Winthrop Avenue Students Build Their Knowledge of Butterflies

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To bolster their knowledge of butterflies, third grade students at Winthrop Avenue attended a virtual video conference with The Center for Puppetry Arts which focused on these enigmatic and colorful creatures.

For the last couple of weeks, the class has been learning about butterflies and watching their development closely in the classrooms as they develop through each stage of their life cycle. During the video conference, students engaged in discussions about the different types of butterflies, their eating habits and ways in which they protect themselves from predators. The presenter then walked the students step-by-step through the process of making their own butterfly puppets and led the students in a butterfly dance.

There were smiles all around, because the students enjoyed the hands-on activity and were proud of what they created.

History Comes to Life at Shore Road

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Shore Road sixth grade students were witnesses to an important historical and personal account about the Holocaust during a virtual visit with survivor and “Four Perfect Pebbles” author Marion Blumenthal Lazan. Ms. Lazan’s presentation was a message of hope, courage and compassion.

“In a few short years, I and other survivors will not be around to share firsthand our experiences,” Ms. Lazan told the students. “Please share our stories. It is you who will have to bear witness.”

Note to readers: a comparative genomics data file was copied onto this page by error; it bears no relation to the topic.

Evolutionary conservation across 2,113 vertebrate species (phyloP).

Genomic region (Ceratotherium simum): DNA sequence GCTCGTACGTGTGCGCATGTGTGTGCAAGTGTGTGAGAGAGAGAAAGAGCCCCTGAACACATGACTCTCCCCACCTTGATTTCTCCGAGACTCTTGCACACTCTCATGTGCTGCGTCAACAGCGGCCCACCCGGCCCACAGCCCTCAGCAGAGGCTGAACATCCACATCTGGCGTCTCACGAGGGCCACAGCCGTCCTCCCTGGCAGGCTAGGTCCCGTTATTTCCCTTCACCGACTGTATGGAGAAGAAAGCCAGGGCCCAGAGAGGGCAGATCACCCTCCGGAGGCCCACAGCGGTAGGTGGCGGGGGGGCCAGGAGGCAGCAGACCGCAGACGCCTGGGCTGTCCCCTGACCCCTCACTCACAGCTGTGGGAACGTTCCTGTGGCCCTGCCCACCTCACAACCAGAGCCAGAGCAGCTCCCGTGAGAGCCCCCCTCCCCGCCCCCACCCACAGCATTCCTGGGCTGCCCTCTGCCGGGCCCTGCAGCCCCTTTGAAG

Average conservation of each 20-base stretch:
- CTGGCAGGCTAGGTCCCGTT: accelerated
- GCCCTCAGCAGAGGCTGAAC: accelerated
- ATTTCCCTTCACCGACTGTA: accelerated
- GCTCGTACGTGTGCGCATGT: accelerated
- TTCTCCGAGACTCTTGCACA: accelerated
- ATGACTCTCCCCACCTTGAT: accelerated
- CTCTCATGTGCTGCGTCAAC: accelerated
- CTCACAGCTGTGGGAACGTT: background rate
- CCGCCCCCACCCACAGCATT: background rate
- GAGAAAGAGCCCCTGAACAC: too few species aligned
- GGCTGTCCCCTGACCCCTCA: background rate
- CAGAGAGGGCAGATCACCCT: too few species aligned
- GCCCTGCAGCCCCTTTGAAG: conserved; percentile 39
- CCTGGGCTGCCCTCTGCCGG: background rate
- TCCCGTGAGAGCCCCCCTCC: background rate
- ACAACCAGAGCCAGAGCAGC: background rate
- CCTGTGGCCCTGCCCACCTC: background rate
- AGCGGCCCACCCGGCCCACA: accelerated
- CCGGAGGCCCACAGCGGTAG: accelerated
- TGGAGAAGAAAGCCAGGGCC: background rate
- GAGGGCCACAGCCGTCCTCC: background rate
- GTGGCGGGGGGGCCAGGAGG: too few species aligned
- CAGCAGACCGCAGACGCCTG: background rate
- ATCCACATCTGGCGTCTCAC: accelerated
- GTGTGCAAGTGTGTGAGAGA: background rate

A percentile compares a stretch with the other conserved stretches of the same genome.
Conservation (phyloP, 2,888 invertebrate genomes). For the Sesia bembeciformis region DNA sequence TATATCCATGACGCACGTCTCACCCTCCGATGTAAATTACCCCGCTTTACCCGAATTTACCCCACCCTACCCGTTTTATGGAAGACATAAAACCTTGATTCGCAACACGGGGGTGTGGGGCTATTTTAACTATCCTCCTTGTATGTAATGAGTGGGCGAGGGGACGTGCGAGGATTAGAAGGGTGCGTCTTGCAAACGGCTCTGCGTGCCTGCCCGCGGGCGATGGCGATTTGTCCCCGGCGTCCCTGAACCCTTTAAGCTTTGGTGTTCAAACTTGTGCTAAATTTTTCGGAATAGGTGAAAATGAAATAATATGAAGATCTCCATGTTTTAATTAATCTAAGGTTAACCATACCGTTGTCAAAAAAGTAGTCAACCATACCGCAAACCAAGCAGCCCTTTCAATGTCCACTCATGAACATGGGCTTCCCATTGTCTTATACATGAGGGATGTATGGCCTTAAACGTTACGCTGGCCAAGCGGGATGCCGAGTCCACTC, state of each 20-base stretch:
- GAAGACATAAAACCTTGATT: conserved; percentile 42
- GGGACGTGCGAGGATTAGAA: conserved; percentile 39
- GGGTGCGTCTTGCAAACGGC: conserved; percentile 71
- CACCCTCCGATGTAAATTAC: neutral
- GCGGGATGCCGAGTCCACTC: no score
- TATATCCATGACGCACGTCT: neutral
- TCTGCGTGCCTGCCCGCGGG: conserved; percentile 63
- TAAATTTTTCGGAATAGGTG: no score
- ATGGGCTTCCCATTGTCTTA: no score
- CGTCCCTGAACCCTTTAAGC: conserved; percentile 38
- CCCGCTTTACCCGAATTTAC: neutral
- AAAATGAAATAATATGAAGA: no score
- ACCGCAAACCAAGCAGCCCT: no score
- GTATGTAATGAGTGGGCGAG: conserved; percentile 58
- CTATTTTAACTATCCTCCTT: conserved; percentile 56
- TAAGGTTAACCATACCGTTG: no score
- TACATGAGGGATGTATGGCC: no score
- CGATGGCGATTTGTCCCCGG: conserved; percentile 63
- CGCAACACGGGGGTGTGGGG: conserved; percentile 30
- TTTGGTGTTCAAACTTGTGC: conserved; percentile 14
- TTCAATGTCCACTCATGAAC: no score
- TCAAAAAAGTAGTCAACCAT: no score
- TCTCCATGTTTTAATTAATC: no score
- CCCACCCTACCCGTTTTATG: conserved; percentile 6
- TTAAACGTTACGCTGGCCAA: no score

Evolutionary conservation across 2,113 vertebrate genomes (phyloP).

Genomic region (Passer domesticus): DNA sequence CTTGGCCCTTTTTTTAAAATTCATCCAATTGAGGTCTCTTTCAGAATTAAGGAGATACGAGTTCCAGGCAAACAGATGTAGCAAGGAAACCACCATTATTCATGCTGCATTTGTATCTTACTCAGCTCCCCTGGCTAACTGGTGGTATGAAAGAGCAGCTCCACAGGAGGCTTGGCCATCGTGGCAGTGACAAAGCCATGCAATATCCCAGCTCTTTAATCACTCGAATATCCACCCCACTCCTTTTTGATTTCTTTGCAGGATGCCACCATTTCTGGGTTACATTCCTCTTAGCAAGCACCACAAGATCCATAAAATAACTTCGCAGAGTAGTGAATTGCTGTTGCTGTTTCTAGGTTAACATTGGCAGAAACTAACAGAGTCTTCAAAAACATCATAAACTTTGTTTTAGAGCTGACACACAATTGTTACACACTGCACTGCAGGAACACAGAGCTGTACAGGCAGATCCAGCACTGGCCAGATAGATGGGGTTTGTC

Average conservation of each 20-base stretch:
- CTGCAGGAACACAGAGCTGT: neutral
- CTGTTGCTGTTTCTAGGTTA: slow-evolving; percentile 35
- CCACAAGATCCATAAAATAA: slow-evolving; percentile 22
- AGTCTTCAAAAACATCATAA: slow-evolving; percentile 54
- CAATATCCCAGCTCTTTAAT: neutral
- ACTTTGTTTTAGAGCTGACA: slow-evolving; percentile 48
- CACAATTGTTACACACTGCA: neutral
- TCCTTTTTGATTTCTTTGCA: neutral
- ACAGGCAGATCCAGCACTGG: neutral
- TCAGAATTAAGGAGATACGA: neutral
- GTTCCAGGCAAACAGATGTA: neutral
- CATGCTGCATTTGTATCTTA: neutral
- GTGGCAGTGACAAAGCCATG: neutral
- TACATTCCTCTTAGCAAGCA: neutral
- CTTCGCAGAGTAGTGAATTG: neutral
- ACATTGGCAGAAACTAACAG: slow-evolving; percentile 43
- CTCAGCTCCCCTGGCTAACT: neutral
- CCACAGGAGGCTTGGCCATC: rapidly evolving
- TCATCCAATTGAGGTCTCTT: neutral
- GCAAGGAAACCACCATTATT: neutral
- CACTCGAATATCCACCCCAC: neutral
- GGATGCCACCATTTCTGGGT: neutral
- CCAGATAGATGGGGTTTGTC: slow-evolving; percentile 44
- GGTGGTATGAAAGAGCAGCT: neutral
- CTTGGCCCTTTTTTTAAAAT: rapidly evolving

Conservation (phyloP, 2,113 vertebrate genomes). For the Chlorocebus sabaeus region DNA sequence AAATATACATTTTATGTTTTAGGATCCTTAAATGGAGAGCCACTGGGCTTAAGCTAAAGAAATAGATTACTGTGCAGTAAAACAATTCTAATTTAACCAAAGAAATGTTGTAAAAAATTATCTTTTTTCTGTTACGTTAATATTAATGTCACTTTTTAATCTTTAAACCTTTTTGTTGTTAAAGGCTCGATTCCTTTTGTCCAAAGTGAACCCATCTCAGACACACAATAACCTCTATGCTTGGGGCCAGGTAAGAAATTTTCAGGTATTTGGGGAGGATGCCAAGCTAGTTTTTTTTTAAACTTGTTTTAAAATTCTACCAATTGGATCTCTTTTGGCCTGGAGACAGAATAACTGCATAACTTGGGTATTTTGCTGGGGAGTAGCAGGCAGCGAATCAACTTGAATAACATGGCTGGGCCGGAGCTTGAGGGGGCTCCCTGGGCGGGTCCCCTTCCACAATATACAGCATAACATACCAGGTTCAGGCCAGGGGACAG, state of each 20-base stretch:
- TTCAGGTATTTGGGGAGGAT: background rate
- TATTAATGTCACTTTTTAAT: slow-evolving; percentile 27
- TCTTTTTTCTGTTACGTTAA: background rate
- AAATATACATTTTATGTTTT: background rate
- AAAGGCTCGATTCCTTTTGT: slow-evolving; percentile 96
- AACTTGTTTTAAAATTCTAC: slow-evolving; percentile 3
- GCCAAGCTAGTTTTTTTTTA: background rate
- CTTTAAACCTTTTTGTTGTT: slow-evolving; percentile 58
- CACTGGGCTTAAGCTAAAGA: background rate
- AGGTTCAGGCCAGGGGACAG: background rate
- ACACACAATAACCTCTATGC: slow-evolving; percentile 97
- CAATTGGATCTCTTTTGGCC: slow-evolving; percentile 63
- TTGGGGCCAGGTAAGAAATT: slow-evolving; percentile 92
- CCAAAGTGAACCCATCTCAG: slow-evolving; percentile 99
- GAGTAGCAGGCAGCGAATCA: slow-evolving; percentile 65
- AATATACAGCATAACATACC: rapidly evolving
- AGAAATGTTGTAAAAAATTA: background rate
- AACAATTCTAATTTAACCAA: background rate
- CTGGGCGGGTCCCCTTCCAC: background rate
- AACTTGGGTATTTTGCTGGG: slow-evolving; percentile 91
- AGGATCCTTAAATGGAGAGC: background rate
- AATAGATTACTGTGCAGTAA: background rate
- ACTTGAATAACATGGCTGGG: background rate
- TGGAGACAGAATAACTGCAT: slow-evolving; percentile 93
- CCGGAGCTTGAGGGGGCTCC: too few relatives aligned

Ms. Lazan recounted her childhood prior to the war and the invocation of the Nuremberg Laws, which eventually led to her move to the Bergen-Belsen concentration camp in Northern Germany. She explained a game she played while incarcerated – if she could find four perfect pebbles, her family would remain safe. This became the inspiration for the name of her best-selling book “Four Perfect Pebbles.” She also recounted her ride on the train to eastern Europe where she was eventually liberated and her eventual immigration to America.

“Despite the terrible things that happened to me, my life is rewarding,” Ms. Lazan said.

Ms. Lazan also encouraged students to “prevent our past from becoming your future” by being kind and respectful toward one another and by focusing on similarities between each other.

Winthrop Avenue Students Complete Biography Project

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Third grade students in Samantha Seith’s class at Winthrop Avenue researched and created colorful biographies of leaders in the world community, choosing from a list of authors, actors, singers, professional athletes and scientists.

Utilizing Capstone’s Pebble Go application on their Chromebooks, the students were able to easily research their chosen person’s early life, adult life and interesting facts they learned while reading about them. The student-researchers also put together a timeline to include the important events in the subject’s life.

To complete the project, the students then copied a colored image of their subject, which was then attached to a triptych visual and which included all of the information they had chosen to include in their biography project. The projects were shared amongst peers and then hung in the hallway for other students to read.

Not only did the students have fun learning about an interesting person, they acquired lifelong research skills.

Bellmore is a ‘Community of Readers’